He also ascribes human characteristics to Lucifer and his minions. He states, "the sinful nature is the nature of someone who is guided by the human consciousness." This is a typical New Age belief and could not be further from Biblical instruction. The Bible states that Lucifer walks about, seeking whom he may devour. We are to walk in the Holy Spirit and not rely on any divine "consciousness". He even states on page 133, "deciding what's true is an individual, personal judgment that comes from the heart or the God-life within us." Again, another New Age belief with no mention of the Holy Spirit which guides us in all Truth. This is nothing but Relativism/Postmodernism in a new package. Remember, the Holy Scriptures state that the heart is inherently wicked when we are not led by the Holy Spirit. One gets the impression that Mr. Palmer believes that every human being on earth is indwelt with the Holy Spirit, which obviously is not Biblical. Strangely, on page 132 Mr. Palmer even denies the Truth of the Bible. Jesus Christ himself said, "Thy Word is truth." Either Jim Palmer is wrong or Christ is wrong. Since Christ cannot lie (it's not in his nature), Mr. Palmer is the one in error.

Unfortunately, there is no clear presentation of the Gospel in this book. In fact, on page 75 Mr. Palmer states, "I've never liked the word repent". Those are the words of someone that is trying to work out their own salvation. From this statement and many others, it seems that he has a problem with Christ's own words of everlasting condemnation if we are not believers in the shed blood of Christ on the cross for our sins. Sadly, there is no testimony of a personal conversion and trust in Christ. In fact, there are many instances in this book where Mr. Palmer appears to be pantheistic and panentheistic.

I could go on and on about the New Age terminology in this book, the contextual misuse by Mr. Palmer and other New Agers of Psalm 46:10: "Be still, and know that I am God." If Psalm 46 is read in it's entirety, it is obvious God is telling His people to not be moved, nervous or troubled. Not to go to a quiet place and practice contemplative prayer or Yoga, which leads to the Hindu "Namaste".

Mr. Palmer seems to be a genuinely intelligent and sincere man, but he is deceived as to what the Gospel of Christ means and the teaching of it. There is absolutely nothing more important than where we will spend eternity. Although their design proves the Father, Son, and the Holy Ghost exist, they do not dwell in the trees, plants, shrubs, oceans, lakes and other earthly things. The Holy Ghost (God) only dwells in believers in the death, burial, and resurrection of Jesus Christ. Contrary to popular belief, the Kingdom of God is in heaven and cannot be ushered in by man and his efforts. The title of this book should honestly be, "Wide Open Spaces: How and Why I Left Christianity And Joined The New Age/New Spirituality/Quantum Spirituality Movement". I am not attempting to be facetious with that description.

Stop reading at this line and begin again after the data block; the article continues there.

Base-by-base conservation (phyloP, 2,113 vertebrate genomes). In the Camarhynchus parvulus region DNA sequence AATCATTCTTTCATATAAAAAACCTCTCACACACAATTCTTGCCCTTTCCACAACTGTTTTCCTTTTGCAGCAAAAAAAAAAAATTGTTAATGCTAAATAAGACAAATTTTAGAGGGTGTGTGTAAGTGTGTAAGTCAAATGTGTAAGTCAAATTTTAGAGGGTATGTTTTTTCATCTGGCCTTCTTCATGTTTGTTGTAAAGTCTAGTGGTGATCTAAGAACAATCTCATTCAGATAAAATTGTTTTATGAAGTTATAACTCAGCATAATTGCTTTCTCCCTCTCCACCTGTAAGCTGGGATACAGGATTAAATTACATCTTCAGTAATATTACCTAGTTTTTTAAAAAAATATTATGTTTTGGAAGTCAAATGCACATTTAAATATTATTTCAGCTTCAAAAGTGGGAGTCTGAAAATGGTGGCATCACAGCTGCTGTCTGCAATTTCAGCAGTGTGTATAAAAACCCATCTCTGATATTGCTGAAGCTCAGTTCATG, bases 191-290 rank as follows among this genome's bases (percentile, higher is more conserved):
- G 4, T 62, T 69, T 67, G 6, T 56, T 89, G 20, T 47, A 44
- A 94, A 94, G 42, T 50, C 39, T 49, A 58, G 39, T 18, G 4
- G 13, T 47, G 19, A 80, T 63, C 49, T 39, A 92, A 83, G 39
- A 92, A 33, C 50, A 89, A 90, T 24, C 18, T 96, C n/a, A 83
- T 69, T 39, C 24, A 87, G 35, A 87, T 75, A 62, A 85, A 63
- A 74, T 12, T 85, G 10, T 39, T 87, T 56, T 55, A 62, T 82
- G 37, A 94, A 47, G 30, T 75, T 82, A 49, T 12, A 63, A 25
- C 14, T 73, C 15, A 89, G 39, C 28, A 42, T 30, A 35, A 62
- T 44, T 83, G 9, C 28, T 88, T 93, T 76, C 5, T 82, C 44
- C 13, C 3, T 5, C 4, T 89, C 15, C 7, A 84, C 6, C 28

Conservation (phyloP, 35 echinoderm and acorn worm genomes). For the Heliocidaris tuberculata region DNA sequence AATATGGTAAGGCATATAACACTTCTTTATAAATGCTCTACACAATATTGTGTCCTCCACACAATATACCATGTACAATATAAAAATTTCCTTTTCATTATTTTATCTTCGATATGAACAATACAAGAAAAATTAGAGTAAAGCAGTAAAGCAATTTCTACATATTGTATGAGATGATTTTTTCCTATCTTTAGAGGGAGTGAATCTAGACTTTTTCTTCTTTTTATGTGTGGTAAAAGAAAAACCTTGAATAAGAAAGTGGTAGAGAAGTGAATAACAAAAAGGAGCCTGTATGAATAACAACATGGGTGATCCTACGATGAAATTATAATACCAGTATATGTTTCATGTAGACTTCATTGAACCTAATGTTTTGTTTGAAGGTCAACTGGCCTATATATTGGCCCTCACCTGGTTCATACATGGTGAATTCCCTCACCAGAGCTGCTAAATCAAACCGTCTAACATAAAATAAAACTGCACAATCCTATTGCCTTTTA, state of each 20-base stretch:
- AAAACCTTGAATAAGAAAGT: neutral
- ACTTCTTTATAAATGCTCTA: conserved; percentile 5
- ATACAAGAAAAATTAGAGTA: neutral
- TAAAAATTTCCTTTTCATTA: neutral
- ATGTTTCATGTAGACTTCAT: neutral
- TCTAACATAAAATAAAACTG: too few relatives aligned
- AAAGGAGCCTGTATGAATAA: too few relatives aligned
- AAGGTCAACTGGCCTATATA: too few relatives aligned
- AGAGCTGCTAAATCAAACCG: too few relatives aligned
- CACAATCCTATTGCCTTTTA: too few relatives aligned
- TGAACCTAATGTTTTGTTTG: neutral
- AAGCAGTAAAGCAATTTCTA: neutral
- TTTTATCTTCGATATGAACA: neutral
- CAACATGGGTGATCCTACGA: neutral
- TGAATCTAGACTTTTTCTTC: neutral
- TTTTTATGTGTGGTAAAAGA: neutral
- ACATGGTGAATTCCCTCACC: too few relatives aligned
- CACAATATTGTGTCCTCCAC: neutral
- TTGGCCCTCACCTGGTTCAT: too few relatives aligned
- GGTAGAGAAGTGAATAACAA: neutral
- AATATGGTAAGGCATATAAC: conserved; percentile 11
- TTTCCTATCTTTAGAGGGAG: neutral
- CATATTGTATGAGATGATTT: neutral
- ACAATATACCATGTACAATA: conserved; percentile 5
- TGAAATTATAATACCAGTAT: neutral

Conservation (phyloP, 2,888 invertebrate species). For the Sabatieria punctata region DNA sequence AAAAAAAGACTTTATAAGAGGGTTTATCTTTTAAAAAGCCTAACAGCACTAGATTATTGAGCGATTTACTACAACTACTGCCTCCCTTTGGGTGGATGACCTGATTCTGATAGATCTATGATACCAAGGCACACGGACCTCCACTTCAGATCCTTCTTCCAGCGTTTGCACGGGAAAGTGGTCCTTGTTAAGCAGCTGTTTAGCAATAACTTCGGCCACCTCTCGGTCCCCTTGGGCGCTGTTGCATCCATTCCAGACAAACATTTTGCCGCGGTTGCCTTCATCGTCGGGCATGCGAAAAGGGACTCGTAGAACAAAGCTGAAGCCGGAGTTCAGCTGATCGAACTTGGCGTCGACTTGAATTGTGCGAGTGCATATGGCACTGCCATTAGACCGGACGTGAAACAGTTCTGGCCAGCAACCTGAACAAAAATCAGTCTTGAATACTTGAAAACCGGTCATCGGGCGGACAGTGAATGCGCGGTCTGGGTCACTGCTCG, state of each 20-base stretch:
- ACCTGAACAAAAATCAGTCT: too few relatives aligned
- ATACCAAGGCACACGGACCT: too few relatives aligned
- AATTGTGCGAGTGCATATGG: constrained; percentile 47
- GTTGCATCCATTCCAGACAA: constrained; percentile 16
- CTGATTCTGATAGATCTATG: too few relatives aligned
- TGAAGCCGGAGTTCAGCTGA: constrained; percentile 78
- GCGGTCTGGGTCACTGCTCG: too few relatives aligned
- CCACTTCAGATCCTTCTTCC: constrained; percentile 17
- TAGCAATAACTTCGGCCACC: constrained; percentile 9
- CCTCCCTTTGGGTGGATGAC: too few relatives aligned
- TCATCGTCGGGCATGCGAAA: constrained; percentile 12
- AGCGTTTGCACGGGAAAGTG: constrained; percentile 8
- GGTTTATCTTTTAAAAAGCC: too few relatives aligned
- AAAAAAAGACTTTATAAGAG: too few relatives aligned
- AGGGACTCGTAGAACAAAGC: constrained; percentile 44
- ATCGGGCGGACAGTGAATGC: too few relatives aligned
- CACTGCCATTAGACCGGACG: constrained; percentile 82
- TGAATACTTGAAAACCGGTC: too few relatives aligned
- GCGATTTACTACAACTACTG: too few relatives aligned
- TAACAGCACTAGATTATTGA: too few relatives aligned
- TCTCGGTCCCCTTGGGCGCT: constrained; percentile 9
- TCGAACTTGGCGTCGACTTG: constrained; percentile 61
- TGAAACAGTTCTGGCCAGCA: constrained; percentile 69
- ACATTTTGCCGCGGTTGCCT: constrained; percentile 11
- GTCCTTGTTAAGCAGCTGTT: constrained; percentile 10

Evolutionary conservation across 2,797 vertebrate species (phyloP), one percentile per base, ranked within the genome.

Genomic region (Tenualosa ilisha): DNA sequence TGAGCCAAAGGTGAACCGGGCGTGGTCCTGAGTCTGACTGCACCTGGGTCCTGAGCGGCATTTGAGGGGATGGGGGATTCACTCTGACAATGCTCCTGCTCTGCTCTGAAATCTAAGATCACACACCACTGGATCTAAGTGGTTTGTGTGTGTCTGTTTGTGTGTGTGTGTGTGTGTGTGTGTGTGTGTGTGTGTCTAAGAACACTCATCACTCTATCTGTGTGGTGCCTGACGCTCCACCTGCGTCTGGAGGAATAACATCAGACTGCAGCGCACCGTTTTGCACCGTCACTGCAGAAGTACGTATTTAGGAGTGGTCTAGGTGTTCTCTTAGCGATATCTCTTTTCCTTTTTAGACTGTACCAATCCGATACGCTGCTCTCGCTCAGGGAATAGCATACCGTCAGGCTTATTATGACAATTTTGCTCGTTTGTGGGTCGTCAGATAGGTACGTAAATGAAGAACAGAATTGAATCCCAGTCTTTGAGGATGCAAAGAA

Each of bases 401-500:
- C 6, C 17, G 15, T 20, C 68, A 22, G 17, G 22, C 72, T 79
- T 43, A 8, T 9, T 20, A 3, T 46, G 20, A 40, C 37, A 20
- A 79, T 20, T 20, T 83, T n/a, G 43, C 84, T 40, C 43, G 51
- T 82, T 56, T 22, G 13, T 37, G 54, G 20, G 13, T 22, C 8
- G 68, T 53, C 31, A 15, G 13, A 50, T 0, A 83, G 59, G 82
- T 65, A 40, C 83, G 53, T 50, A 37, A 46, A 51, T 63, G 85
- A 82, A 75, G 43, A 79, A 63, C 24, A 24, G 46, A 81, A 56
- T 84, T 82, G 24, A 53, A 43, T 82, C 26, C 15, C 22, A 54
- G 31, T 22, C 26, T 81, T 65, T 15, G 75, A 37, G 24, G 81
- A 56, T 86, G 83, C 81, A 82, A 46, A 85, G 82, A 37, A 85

Acts 8:36,37--And as they went on their way, they came unto a certain water: and the eunuch said, See, here is water; what doth hinder me to be baptized? And Philip said, If thou believest with all thine heart, thou mayest. And he answered and said, I believe that Jesus Christ is the Son of God.

sigh....  Mar 4, 2009
My "box" of religion was shattered 20 years ago. I spent the first few years trying to put it back together, but I began to realize that each broken piece I picked up was not consistent with the Kingdom of Light, so the task became odious. "Wide Open Spaces" gave me the freedom to lay down my guilt-driven labor, and realize that God moves and succeeds at His mission quite effectively outside the boxes we build for Him. I feel like my soul drew a big sigh of relief!
Divine Nobodies in Wide Open Spaces  Nov 23, 2008
Are you struggling to find God in your religion? God is in relationship, not in religion. For a long time, I couldn't figure out why I wasn't "getting it"....I'd go to church every Sunday, led Bible studies and other study groups, knew all the Christian lingo...but felt like a fraud and felt like something was missing. Something definitely was. Jim Palmer found it and he writes about it in both "DivineNobodies" and "Wide Open Spaces". He's living in the questions of his life ("What if God isn't a belief system, a set of doctrines?"), and he's really good at asking the questions that matter. If you are a seeker, you will love both of his books. Although you can read either one first, I'd recommend reading them in the order they were written, "DivineNobodies" published in 2006, then "Wide Open Spaces" in 2007. Also, check out his website/blog at [...].